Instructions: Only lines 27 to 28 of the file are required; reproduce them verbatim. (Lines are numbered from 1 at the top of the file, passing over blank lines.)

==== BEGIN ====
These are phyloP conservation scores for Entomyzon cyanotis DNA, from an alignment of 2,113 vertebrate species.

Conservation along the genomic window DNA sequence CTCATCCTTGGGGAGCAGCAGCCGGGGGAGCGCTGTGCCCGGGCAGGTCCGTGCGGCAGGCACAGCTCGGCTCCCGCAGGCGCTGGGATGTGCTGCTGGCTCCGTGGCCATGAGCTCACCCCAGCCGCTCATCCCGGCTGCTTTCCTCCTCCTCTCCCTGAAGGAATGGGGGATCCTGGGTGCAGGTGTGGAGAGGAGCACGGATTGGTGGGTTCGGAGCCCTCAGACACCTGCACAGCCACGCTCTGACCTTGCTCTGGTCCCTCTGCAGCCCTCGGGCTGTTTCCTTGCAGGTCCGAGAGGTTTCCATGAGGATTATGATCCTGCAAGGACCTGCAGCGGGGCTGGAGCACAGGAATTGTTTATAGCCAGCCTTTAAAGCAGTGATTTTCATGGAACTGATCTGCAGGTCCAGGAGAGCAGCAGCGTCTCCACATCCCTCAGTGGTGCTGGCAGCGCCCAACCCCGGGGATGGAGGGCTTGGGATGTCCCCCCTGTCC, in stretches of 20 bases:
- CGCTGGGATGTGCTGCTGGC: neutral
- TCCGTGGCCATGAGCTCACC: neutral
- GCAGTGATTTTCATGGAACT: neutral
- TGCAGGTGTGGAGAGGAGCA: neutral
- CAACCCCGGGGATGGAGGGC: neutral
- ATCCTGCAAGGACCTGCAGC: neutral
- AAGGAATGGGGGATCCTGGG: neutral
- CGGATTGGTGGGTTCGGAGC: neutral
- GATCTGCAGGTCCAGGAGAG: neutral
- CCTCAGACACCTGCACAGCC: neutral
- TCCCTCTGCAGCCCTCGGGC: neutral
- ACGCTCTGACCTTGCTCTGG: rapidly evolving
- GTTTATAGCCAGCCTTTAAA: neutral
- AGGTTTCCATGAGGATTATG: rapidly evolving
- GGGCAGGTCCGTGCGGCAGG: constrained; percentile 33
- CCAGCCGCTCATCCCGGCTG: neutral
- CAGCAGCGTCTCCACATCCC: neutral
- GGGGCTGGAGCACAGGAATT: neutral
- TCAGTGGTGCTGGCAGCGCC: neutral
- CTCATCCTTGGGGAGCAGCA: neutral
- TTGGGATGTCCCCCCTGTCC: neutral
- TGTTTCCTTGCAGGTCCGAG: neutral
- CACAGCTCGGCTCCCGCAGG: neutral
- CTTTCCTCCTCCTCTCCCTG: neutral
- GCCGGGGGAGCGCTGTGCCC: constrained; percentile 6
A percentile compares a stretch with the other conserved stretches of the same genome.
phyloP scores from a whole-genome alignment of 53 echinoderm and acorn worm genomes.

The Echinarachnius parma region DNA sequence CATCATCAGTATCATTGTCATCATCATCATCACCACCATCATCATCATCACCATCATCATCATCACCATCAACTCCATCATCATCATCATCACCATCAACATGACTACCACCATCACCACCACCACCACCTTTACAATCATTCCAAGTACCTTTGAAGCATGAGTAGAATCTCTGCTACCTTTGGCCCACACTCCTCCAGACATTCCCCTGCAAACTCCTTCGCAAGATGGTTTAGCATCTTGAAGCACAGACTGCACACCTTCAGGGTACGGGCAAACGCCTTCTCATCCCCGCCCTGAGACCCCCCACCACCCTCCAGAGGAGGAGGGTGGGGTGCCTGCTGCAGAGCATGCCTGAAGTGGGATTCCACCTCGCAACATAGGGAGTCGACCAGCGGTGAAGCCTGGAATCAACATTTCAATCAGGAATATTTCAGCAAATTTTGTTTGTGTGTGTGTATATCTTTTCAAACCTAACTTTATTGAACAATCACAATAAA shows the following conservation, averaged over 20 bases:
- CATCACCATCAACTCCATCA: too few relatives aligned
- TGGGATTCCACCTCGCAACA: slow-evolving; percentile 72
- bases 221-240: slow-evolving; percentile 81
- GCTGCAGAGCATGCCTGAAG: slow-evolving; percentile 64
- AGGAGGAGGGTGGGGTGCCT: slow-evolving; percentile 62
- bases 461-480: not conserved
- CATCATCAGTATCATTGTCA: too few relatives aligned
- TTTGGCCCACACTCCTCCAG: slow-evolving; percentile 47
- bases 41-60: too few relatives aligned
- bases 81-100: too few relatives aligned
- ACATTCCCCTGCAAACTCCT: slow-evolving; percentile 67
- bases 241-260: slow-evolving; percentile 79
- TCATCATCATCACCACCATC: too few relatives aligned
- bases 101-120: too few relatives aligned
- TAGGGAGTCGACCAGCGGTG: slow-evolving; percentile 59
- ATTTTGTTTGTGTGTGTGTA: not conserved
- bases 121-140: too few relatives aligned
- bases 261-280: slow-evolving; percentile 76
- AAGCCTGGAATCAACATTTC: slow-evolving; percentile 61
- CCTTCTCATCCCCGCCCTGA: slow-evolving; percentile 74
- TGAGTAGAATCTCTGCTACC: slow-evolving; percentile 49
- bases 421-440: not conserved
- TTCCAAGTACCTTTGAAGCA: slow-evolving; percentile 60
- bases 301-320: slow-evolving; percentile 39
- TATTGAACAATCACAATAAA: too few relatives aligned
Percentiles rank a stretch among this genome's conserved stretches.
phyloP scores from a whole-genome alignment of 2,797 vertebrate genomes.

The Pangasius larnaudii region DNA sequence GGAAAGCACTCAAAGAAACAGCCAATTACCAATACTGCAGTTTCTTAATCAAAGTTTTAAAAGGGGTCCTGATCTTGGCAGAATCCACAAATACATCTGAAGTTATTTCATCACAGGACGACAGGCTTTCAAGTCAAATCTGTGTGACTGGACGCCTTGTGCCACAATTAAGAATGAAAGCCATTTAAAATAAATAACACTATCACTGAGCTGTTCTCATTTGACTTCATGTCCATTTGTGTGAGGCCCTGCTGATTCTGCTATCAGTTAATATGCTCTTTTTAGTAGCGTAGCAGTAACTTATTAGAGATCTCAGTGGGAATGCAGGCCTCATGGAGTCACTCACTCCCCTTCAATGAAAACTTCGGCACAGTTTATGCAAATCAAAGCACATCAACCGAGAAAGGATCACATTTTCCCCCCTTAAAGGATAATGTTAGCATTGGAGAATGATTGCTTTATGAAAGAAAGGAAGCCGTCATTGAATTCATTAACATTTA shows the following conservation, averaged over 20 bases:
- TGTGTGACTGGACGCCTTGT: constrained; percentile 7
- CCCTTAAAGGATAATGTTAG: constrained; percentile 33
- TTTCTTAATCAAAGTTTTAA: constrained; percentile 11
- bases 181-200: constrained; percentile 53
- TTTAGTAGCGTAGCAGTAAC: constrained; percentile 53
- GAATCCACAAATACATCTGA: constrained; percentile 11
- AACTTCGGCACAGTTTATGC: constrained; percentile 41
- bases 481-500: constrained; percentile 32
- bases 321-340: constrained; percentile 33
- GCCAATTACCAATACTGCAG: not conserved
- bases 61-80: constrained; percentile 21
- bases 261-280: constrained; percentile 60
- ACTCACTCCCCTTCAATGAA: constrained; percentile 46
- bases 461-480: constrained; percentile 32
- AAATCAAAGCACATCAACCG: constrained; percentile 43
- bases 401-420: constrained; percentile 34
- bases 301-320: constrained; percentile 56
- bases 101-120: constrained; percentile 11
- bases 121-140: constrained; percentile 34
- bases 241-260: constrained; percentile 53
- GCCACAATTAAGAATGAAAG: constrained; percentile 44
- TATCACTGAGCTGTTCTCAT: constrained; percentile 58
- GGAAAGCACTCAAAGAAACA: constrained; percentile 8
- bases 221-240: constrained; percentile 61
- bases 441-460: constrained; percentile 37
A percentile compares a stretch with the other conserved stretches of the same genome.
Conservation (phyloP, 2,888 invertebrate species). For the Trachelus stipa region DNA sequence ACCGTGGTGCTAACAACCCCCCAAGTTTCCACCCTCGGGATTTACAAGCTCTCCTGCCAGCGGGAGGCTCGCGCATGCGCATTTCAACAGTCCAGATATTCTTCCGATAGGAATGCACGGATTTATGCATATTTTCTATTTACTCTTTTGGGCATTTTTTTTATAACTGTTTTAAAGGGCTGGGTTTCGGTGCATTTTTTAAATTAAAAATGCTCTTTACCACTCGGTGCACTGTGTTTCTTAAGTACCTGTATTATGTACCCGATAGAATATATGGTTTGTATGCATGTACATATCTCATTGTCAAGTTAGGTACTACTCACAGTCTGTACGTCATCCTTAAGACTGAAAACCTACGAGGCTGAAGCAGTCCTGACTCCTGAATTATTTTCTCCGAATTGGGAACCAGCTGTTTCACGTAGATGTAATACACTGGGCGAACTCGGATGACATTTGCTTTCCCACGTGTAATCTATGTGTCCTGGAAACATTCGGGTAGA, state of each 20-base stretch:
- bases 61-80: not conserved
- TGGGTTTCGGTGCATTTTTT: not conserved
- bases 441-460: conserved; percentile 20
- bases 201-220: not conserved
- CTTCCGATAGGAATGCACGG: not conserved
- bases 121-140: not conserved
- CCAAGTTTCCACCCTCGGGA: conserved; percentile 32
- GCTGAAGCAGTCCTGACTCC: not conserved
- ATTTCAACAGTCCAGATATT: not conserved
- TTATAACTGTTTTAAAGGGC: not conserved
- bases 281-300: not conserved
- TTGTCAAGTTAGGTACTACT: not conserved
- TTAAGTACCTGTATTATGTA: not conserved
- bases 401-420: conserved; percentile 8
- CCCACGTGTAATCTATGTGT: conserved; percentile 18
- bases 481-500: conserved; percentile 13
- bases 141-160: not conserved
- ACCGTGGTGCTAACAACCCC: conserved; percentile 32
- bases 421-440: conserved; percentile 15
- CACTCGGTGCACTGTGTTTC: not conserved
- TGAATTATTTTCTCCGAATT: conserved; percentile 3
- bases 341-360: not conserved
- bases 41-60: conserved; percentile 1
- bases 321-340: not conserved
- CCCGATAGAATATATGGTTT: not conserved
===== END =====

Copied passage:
- GCCGGGGGAGCGCTGTGCCC: constrained; percentile 6
A percentile compares a stretch with the other conserved stretches of the same genome.